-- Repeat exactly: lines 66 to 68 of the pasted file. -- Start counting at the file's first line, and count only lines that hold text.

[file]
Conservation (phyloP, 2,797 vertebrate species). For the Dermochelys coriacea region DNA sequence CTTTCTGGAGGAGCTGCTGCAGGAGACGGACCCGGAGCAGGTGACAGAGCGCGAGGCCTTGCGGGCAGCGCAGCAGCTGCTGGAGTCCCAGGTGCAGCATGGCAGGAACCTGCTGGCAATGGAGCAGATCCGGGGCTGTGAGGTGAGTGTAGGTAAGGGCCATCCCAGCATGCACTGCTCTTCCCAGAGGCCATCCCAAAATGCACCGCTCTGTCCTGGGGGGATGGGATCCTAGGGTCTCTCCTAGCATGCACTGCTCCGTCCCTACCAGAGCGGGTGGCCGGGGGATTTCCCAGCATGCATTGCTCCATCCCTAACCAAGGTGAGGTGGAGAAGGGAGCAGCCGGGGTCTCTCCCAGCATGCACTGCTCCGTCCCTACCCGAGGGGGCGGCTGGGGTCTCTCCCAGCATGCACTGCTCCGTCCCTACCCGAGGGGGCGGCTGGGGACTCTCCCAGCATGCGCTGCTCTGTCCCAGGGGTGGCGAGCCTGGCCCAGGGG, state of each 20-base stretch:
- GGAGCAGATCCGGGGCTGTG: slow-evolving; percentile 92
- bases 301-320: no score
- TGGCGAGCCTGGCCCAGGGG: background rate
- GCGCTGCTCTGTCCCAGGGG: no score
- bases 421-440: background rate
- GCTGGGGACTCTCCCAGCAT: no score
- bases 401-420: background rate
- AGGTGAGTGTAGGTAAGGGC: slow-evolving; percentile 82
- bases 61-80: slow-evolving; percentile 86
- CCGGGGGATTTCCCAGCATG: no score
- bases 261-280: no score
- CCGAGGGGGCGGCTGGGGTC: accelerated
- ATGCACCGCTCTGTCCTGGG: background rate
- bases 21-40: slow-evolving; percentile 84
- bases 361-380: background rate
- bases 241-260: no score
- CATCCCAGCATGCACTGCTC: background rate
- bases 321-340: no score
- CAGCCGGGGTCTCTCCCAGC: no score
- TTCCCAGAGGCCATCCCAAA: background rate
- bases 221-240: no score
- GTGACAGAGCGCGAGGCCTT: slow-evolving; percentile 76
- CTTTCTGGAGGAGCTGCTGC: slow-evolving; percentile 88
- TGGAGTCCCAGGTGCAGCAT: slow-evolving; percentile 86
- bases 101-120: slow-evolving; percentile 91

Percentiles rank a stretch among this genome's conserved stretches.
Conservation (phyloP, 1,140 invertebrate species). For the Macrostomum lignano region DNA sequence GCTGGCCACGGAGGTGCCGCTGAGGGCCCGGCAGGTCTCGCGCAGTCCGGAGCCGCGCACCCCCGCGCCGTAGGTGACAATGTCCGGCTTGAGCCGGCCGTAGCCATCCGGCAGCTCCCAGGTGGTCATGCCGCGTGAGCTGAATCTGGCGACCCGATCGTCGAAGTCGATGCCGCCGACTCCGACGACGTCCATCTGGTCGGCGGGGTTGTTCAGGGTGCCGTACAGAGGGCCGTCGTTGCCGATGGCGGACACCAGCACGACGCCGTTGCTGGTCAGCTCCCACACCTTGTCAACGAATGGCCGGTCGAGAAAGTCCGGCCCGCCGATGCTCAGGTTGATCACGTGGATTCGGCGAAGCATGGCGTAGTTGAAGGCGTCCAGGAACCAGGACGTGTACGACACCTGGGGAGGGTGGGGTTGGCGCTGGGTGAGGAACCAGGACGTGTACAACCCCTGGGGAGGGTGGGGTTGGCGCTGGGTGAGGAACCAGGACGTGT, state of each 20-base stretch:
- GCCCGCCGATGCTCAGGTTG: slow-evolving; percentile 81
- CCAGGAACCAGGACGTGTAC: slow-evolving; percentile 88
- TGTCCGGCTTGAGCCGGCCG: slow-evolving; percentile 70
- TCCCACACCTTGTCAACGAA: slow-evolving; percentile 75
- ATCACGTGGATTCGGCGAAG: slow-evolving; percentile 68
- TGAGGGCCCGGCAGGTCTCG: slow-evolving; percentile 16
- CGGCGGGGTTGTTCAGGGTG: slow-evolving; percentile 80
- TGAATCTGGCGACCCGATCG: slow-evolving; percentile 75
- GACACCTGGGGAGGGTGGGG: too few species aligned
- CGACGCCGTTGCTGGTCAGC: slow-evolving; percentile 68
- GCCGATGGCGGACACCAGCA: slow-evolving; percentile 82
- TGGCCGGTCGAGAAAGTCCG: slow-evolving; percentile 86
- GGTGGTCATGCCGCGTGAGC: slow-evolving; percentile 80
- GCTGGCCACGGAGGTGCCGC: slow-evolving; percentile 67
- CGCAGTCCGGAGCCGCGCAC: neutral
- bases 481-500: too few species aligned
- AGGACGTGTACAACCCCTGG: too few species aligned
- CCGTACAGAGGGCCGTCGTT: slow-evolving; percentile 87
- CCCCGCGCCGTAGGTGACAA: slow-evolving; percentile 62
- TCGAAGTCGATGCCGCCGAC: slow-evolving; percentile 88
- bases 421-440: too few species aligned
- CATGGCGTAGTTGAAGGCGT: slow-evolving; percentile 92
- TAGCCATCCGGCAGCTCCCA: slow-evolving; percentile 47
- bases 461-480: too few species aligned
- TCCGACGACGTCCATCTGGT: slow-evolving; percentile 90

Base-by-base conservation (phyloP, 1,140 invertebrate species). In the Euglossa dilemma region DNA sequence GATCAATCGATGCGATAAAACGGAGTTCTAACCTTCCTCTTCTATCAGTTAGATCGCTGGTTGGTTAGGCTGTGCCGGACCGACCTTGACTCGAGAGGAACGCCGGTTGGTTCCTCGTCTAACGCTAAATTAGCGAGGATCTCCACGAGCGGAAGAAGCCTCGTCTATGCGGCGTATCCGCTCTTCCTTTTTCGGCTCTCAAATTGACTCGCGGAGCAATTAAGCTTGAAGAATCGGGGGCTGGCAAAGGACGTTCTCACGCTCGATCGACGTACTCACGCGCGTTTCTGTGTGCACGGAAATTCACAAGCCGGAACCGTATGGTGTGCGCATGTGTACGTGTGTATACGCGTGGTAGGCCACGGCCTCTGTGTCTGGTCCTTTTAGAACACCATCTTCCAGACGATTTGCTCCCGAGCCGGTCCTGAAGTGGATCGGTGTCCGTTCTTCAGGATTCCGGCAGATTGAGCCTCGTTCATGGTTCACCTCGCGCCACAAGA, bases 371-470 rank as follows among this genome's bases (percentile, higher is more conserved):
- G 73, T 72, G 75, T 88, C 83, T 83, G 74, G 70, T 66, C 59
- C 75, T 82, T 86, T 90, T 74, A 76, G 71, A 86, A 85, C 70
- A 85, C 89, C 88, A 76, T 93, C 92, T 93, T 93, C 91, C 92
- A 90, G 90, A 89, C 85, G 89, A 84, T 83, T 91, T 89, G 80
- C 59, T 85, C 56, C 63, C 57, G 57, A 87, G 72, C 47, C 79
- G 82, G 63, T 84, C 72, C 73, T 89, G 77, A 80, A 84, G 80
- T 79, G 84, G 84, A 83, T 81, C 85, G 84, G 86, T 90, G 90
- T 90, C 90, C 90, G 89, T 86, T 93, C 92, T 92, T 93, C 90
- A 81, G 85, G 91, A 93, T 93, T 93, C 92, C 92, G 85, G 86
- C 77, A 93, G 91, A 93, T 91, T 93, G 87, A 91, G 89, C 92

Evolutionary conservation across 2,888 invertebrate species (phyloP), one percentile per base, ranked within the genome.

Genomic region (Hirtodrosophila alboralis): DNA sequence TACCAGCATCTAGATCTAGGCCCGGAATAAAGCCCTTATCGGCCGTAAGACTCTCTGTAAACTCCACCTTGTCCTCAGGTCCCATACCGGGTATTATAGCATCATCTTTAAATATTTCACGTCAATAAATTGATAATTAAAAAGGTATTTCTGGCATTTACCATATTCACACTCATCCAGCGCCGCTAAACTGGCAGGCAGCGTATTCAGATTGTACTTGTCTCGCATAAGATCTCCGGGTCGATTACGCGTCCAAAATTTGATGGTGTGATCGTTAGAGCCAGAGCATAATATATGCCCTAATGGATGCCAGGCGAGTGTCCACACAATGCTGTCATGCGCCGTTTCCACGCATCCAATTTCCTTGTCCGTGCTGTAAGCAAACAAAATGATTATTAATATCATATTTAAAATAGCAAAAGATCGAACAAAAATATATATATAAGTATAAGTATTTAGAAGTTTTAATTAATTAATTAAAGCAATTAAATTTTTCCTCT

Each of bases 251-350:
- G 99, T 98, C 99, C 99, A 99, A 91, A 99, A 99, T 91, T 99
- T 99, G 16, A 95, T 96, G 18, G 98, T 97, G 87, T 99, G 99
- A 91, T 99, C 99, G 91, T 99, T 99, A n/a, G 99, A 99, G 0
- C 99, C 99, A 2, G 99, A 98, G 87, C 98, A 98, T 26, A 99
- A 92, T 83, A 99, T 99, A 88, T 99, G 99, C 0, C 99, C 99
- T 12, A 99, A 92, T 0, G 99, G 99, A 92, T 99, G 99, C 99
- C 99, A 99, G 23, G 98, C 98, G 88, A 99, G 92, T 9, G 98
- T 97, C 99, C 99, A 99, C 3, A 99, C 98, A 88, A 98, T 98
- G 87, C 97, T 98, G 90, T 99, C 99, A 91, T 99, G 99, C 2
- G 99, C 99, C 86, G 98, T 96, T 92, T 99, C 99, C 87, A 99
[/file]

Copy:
Genomic region (Hirtodrosophila alboralis): DNA sequence TACCAGCATCTAGATCTAGGCCCGGAATAAAGCCCTTATCGGCCGTAAGACTCTCTGTAAACTCCACCTTGTCCTCAGGTCCCATACCGGGTATTATAGCATCATCTTTAAATATTTCACGTCAATAAATTGATAATTAAAAAGGTATTTCTGGCATTTACCATATTCACACTCATCCAGCGCCGCTAAACTGGCAGGCAGCGTATTCAGATTGTACTTGTCTCGCATAAGATCTCCGGGTCGATTACGCGTCCAAAATTTGATGGTGTGATCGTTAGAGCCAGAGCATAATATATGCCCTAATGGATGCCAGGCGAGTGTCCACACAATGCTGTCATGCGCCGTTTCCACGCATCCAATTTCCTTGTCCGTGCTGTAAGCAAACAAAATGATTATTAATATCATATTTAAAATAGCAAAAGATCGAACAAAAATATATATATAAGTATAAGTATTTAGAAGTTTTAATTAATTAATTAAAGCAATTAAATTTTTCCTCT

Each of bases 251-350:
- G 99, T 98, C 99, C 99, A 99, A 91, A 99, A 99, T 91, T 99